From Sailing Ship to Privy Pits:

The World of Ceramics in Early America

 June 21-23                                                                                                                                       Fee: $300.00 
 Limit:  no limit

This year’s “Dish Camp” turns its attention to the extensive networks of the Atlantic World, where a swift moving current of goods, ideas, and political discord shaped a newly emerging American culture. Drawing from archival, archaeological and experimental breakthroughs, we explore the influences that drove ceramic production abroad and locally, as well as what inspired American consumers to purchase them. 

 

Long Island Red Earthenware: A Review and New Discoveries 
Were 19th century slip-decorated red earthenware dishes from Long Island made in Huntington, Greenport, or both? This presentation looks at the slip-script and slip-stamping of these potteries, as well as their similarities to the earlier wares that inspired them. Anthony Butera, Collector

 

A New Window on Ohio’s Early Pottery Industry 
Ongoing excavations at the Nathaniel Clark pottery site in Southeastern Ohio, coupled with a robust documentary record, have provided insight into the methods used and products created at the pottery, as well as details about the socio-economic contexts in which it operated. This offers a new window into the local and regional development of an early craft industry that would become an important economic sector in the upper Ohio River valley. 
Wesley Clarke, Archaeologist, The Castle, Marietta OH

 

Breaking the Chains: Ceramics and the Abolition Movement 
Recognizing that a picture was worth 1,000 words, abolitionists used ceramics decorated with anti-slavery images to raise awareness of the plight of enslaved people, help supporters identify with the cause, and to raise funds for activities.  Ron Fuchs, Curator, The Reeves Collection at Washington and Lee University VA

 

All Red Earthenwares are Local, Except When They’re Not 
Red and sometimes buff-bodied, earthenware pots were common props in genre scenes by Dutch Golden Age painters. Dutch settlers in New Netherland brought these types of ceramics with them to America, but when did potters here start to make Dutch-shaped pots with American clays? Pots of Dutch or Dutch-American manufacture are found on the majority of 17th century sites where the Dutch settled or traded. We will discuss shapes, functions, and possible places of manufacture of these simple yet indispensable vessels.  Meta Janowitz, Archaeologist, School of Visual Arts, New York City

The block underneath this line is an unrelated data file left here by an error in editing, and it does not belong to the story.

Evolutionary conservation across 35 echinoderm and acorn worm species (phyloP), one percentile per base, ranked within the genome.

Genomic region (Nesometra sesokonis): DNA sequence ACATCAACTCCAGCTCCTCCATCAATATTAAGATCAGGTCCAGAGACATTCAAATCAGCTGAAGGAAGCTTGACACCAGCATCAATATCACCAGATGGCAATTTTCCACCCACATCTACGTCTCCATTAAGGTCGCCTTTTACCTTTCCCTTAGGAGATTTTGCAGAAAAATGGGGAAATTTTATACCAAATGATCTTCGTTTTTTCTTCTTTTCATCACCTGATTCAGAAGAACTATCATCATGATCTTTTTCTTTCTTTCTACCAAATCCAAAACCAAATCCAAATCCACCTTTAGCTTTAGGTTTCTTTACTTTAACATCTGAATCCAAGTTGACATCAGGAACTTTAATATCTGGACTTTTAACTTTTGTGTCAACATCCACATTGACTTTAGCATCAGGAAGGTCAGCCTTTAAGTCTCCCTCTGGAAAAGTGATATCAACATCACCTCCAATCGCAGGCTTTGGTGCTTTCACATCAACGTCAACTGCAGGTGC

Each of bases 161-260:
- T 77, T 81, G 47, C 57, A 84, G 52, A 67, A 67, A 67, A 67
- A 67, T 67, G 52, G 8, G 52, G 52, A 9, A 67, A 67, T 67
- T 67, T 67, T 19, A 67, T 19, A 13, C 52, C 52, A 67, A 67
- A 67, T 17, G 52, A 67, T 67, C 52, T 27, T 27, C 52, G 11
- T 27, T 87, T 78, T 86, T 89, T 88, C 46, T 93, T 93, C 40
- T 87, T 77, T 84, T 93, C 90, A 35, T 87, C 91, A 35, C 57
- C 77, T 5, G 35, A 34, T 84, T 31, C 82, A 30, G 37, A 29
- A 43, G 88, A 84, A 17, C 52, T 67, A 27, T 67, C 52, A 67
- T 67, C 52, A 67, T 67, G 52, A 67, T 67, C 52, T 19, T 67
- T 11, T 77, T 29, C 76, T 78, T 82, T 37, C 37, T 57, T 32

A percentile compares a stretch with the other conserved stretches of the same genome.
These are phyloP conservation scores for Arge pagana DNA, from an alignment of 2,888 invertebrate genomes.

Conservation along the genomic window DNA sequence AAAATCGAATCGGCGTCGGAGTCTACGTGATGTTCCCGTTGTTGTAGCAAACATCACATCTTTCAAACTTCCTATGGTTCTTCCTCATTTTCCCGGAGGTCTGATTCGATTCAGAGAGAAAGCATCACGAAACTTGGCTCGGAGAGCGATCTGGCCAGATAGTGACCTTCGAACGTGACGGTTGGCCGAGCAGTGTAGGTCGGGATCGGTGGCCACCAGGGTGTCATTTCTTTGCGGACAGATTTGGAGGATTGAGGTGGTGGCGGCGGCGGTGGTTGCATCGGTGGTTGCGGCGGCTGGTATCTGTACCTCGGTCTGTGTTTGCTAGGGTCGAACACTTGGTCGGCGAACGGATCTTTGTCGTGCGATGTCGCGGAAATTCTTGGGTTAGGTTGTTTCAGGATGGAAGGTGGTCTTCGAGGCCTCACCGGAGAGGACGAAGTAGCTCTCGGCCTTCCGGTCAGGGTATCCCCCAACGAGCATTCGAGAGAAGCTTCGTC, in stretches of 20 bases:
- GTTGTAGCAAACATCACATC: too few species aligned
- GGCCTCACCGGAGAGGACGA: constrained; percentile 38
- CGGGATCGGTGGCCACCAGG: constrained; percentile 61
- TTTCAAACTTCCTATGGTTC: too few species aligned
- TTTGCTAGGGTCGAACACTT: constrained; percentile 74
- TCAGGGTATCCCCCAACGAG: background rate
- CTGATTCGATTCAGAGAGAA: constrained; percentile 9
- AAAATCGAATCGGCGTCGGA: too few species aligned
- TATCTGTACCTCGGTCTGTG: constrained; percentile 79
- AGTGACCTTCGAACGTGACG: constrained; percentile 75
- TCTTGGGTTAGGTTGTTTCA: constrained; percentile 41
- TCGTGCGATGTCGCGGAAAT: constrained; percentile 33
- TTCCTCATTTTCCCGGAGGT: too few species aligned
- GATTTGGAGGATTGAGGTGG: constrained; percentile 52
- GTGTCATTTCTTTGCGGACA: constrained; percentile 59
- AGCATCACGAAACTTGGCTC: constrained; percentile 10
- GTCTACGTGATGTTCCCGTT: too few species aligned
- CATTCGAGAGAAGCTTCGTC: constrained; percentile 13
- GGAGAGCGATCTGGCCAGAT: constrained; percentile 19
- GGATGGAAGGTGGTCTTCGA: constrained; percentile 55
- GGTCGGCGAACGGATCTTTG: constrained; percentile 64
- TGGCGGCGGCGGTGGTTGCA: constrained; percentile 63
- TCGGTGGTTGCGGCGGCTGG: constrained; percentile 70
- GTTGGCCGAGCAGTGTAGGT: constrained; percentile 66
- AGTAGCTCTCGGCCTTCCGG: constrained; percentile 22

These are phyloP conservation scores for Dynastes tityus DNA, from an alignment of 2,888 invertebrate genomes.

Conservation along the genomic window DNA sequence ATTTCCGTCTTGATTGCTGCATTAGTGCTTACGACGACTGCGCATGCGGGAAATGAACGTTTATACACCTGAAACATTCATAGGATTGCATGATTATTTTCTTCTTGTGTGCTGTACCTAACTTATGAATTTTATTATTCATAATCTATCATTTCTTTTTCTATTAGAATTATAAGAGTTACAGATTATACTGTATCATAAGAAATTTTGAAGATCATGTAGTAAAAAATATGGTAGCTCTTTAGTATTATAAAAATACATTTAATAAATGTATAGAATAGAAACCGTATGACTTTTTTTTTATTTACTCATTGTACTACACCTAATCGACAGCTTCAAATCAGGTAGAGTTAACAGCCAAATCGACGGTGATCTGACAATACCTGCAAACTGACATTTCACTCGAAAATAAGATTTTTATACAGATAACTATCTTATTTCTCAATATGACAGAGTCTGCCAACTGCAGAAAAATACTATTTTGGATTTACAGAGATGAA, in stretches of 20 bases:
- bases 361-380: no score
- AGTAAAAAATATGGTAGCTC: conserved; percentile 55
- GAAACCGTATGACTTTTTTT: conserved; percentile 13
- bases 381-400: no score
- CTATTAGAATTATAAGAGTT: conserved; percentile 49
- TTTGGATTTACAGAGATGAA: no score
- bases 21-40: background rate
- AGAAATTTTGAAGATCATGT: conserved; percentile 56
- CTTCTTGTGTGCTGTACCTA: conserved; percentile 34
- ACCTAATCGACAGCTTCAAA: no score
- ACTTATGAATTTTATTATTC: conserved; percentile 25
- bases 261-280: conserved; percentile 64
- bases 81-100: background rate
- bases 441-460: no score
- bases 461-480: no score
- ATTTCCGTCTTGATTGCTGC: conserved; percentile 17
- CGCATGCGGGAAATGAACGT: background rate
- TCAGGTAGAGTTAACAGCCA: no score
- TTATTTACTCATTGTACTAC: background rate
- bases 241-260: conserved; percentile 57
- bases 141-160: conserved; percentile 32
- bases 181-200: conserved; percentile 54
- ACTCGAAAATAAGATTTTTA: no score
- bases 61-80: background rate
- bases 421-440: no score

‘May the Winds and Seas Be Propitious': Wedgwood and the American Market 
While exports to Europe assumed a significant portion of Wedgwood’s business, he was slow to develop the North American market. Americans believed his products were the "superior kind," but they also commented that the prices were "exorbitantly high." Did the love of cheap crockery keep Wedgwood from becoming a bigger success in America? This lecture explores his connections to the American market using objects with histories, advertisements, letters, and orders from the Wedgwood Archive as sources.  Amanda Lange, Curatorial Department Director and Curator of Historic Interiors, Historic Deerfield MA

 

Military and Merchantman: The Ceramics of Delaware’s Deep  
The unpredictable weather of the Delaware Cape spelled the demise of two late 18th century sailing vessels, one a British Navy sloop-of-war and the other a Dutch merchantman. The ceramics recovered from these wrecks are considered amid the shifting political winds of the time, shipboard life, and our new Nation’s demand for manufactured goods. Paul Nasca, Curator of Archaeology, Delaware Division of Historical and Cultural Affairs

 

Slave Ships and Fingerprints: Reflections on Stoneware Collections at the Smithsonian Museum of American History 
My work as a potter is deeply influenced by early American stoneware. This presentation discusses my recent Smithsonian Artist Residency Fellowship studying the Remensnyder collection of American Stoneware. I look at early New Jersey and Manhattan potters, touching on the 1818 Morgan Slave Trading Scandal, shared motifs between David Morgan/Commeraw and New Jersey potteries, and some formal continuities with old world antecedents.  Mark Shapiro, Proprietor, Stonepool Pottery

 

The Mysteries of Feature 16 (and Beyond): Archaeology at the Museum of the American Revolution Site
Prior to the construction of the Museum of the American Revolution, archaeology uncovered over 85,000 artifacts from a dozen privies and other features. This presentation shares some of these discoveries, what those objects have to teach us about our neighborhood during the Revolution, and how the Museum presents these archaeological ceramics to the public.  Mark Turdo, Curator, Museum of the American Revolution, Philadelphia PA

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